As I clear said, let's disagree and move on. No need to tell each other to open their minds when we both seem to attach to our views right? :jumping:

santa100
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Re: About Kamma

Post by santa100 » Wed Nov 28, 2012 4:16 pm

Bluelotus wrote:
Your take on the issue is that a person who killed his mother can NEVER become an arahath in his current life no matter how much he practices and develops sila because you read so in an old parchment. True there is a possibility the old parchment is correct but there is also the possibility we are mistranslating, misinterpreting, misunderstanding something which came down from mouth to mouth and hand to hand over 1000s of years ago. Who knows it was not tampered with, distorted etc without any doubt at all?


Again, I did not just make up what I said. You can read the suttas for yourself. There're always possibilities for mistranlastion but until one could provide clear evidence to prove that's the case, it'll remain one's own assumption. I agree that we disagree and that we should move on.. :anjali:

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BlueLotus
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Re: About Kamma

Post by BlueLotus » Wed Nov 28, 2012 4:21 pm

santa100 wrote: Again, I did not just make up what I said.
I know. You read it in sutta. :tongue:

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Re: About Kamma

Post by santa100 » Wed Nov 28, 2012 4:22 pm

At least we're clear on that... :tongue:

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BlueLotus
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Re: About Kamma

Post by BlueLotus » Wed Nov 28, 2012 4:26 pm

santa100 wrote: There're always possibilities for mistranlastion but until one could provide clear evidence to prove that's the case, it'll remain one's own assumption.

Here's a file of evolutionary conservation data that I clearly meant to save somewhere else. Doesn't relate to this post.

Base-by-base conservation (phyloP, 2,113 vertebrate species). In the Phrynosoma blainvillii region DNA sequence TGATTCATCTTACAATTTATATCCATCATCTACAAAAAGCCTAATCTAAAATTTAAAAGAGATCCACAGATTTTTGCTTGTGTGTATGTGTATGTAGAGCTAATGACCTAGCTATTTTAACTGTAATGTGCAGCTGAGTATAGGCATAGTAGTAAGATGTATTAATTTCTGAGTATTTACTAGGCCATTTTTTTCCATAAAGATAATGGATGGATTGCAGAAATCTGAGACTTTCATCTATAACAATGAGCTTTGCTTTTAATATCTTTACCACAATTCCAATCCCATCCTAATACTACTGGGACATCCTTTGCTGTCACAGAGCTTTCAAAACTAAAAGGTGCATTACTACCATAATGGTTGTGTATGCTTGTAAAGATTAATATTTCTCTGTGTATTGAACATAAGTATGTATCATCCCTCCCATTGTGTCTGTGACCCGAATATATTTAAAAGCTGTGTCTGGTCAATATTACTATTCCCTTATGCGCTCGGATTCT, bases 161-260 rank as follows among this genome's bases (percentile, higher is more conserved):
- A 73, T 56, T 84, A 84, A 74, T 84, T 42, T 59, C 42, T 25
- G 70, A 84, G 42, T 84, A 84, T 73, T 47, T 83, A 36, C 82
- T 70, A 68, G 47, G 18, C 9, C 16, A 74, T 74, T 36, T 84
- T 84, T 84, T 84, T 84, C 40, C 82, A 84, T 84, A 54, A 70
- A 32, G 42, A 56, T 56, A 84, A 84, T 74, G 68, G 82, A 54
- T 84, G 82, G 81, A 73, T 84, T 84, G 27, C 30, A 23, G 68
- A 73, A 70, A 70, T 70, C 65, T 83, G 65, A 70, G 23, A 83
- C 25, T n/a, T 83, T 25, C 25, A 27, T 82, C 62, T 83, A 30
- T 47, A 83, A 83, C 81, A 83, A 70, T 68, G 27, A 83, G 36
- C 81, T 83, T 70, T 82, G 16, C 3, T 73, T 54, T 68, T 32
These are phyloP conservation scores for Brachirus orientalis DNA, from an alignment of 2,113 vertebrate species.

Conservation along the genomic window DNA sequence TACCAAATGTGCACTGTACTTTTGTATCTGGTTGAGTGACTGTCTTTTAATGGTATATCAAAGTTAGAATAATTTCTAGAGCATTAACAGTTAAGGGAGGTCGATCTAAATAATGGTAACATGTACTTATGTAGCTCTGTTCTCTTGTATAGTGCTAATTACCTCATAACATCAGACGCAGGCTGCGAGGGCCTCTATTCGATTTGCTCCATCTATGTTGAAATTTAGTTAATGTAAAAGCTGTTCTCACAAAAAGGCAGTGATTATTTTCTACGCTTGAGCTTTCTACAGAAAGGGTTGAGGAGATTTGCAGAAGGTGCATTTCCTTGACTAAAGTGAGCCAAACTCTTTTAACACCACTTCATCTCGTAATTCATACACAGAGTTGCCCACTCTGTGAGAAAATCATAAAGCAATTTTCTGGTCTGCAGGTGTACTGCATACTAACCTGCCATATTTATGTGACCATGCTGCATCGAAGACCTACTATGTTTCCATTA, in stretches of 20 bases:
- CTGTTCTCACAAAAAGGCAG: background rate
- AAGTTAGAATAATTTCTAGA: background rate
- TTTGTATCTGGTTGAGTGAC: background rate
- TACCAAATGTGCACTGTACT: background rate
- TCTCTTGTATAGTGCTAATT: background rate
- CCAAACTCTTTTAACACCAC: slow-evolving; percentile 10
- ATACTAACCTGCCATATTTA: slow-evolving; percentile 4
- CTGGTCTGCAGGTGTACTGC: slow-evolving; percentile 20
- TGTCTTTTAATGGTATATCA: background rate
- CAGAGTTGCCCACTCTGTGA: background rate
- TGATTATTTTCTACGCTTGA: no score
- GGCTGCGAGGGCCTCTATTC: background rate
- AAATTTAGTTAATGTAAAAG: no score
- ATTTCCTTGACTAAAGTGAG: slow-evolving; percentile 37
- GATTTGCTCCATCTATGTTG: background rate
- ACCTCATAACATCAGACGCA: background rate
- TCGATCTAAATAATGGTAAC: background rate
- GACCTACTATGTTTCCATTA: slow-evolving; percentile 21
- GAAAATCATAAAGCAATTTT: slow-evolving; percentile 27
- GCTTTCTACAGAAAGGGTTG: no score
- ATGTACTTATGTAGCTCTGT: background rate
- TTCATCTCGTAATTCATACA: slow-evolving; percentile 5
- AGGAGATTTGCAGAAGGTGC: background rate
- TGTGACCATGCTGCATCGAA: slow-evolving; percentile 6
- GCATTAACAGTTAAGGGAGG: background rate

It will always be assumption because we cannot say with 100% certain if those few suttas are corrupted. But it maybe a fair assumption. I have not mastered sutta yet but so far the suttas I have read Buddha seems to say that anyone following the 8-fold path to its completion attain nibbana. The noble path is open to all and nibbana is open to anyone following it. That says a lot.

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Re: About Kamma

Post by santa100 » Wed Nov 28, 2012 4:30 pm

Sure, that's true in general. Sure one can attain nibbana eventually, but....right in the immediate life that he just killed his mother? Not according to the sutta. Like anything else in life, there'll always be exception.... :tongue:

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BlueLotus
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Re: About Kamma

Post by BlueLotus » Wed Nov 28, 2012 4:41 pm

santa100 wrote:Sure, that's true in general. Sure one can attain nibbana eventually, but....right in the immediate life that he just killed his mother? Not according to the sutta. Like anything else in life, there'll always be exception.... :tongue:
Yea like in general suttas are correct but like anything else in life, there'll always be exception like suttas that are misinterpreted/taken out of context. :stirthepot:

santa100
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Re: About Kamma

Post by santa100 » Wed Nov 28, 2012 4:47 pm

BlueLotus wrote:
santa100 wrote:Sure, that's true in general. Sure one can attain nibbana eventually, but....right in the immediate life that he just killed his mother? Not according to the sutta. Like anything else in life, there'll always be exception.... :tongue:
Yea like in general suttas are correct but like anything else in life, there'll always be exception like suttas that are misinterpreted/taken out of context. :stirthepot:
Please prove why the sutta you have in mind was misinterpreted/taken out of context? Actually, I'll make it simpler for you: please provide a single instance of any man or woman in the suttas who were able to attain arahantship right in the immediate life that they killed their own parents?